BLURB: What did people say (your spouse, children, parents, extended family, friends, co-workers) about your book? What was the most memorable comment and why?

JT: People were quite impressed. Rather than a comment, the most memorable experience was having a repeat customer who buys my book for friends’ children on their birthdays.

KG: The story was fun and lesson-laced, but it was Jerry’s vivid toucan imagination and colorful layouts that won the hearts and mind of friends and family.


BLURB: When you think about the process and the end-result of your book-making experience, what was the most surprising? Were there any unintentional consequences—good or bad?

JT: I was pleasantly surprised by Blurb’s quality and satisfaction guarantee. They have replaced books with no questions asked.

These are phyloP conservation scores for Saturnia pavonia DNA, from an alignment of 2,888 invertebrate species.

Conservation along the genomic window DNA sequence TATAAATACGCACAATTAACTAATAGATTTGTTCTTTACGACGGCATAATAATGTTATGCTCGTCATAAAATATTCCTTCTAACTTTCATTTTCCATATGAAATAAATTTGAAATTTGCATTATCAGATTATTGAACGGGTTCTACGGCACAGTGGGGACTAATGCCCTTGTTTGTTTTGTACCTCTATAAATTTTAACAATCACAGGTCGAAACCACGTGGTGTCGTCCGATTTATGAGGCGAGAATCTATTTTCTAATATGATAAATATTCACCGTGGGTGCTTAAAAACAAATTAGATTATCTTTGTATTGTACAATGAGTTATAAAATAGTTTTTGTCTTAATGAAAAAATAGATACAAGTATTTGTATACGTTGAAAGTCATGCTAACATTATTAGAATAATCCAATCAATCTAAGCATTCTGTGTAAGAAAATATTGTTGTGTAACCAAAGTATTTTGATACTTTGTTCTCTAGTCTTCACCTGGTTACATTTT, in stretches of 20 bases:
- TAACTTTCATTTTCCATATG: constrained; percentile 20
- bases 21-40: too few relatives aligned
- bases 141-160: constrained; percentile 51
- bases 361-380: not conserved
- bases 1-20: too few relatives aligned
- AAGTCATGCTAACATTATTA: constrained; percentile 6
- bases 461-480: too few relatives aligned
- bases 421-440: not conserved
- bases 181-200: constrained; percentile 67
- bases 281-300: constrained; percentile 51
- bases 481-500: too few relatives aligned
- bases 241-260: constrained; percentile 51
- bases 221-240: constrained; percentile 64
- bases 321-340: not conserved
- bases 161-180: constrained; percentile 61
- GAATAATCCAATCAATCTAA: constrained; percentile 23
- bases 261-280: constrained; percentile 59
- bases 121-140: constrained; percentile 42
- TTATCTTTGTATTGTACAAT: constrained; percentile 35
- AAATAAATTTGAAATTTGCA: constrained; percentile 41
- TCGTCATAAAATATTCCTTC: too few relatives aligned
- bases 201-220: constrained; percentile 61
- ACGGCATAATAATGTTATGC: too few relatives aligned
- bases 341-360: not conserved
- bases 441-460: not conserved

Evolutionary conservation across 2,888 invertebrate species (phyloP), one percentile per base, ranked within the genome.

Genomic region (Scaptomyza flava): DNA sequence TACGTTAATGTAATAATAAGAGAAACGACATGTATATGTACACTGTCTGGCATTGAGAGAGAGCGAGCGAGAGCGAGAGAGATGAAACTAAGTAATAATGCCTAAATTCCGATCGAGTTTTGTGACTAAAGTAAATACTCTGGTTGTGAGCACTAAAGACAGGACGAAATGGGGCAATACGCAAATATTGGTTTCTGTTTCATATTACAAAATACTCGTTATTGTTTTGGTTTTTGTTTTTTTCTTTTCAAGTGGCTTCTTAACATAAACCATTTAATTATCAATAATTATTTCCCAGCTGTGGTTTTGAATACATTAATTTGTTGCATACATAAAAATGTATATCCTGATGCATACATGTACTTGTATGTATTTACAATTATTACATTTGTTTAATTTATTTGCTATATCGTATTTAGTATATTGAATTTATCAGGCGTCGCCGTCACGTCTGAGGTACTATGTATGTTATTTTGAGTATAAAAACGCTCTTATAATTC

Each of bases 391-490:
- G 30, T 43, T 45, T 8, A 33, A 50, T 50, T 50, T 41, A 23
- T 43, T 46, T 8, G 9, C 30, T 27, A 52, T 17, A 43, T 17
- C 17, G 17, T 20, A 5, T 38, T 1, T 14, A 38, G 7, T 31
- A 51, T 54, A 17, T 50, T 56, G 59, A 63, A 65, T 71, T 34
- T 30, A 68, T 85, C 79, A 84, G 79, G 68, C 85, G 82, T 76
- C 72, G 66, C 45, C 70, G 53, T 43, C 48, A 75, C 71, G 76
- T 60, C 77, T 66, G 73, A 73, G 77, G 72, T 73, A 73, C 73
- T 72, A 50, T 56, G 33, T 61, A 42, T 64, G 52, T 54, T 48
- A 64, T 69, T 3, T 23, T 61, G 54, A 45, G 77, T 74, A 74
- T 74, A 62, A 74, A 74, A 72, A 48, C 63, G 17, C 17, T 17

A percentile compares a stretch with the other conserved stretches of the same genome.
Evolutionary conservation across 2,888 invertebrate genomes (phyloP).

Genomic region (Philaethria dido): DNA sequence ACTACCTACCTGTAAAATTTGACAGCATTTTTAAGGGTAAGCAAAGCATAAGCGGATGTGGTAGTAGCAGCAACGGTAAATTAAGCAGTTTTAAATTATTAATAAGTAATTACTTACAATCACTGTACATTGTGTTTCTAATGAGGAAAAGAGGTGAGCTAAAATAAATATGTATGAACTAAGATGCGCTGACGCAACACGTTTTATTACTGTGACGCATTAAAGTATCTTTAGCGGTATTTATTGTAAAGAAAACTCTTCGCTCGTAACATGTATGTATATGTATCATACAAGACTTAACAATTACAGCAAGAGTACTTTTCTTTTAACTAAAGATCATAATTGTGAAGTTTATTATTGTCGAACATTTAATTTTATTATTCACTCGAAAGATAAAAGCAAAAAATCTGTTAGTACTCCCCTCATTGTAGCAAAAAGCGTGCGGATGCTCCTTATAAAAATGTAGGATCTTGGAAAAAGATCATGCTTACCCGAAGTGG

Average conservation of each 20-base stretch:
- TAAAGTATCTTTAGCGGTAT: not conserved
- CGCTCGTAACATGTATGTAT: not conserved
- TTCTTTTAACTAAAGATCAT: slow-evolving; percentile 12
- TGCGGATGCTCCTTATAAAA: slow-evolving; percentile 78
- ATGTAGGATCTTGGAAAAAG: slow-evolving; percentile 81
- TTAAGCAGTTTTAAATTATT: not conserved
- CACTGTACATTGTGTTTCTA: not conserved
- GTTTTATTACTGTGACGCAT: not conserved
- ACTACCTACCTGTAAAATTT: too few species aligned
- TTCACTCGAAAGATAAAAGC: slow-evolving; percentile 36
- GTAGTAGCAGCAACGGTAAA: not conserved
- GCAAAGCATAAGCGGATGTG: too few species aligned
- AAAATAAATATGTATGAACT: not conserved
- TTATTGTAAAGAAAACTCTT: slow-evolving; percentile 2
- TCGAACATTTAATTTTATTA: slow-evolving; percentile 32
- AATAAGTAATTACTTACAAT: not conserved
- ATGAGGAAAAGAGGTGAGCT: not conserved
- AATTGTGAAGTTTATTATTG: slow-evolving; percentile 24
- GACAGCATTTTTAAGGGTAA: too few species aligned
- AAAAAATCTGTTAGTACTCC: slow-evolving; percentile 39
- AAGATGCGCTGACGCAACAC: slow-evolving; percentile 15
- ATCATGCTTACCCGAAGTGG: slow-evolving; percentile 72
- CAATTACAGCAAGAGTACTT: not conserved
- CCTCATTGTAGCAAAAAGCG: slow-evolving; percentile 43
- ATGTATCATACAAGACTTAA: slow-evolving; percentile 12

KG: The price points were higher than anticipated, but the book quality was fantastic. My daughters still love to read and look at the book today.


BLURB: If you could redo your book, would you do anything differently?

JT: I don’t think I would change anything.

KG: Just write more books!


BLURB: What would you say to encourage someone who lacks a little confidence about book-making?

JT: I would tell them that my experience with Blurb was fast and easy and that I’m sure their templates would make it even easier.


BLURB: Do you have any plans for more books? What are they?

JT: I don’t have any immediate plans, since my personal life is quite busy.

KG: One of these days! Close

Interview: Matt Tkocz (Fall 2013)


Matt Tkocz’s Rotation: 81 and Style & Moves show how you can use Blurb to create stunning graphic novels.


BLURB: What inspired you to make a book?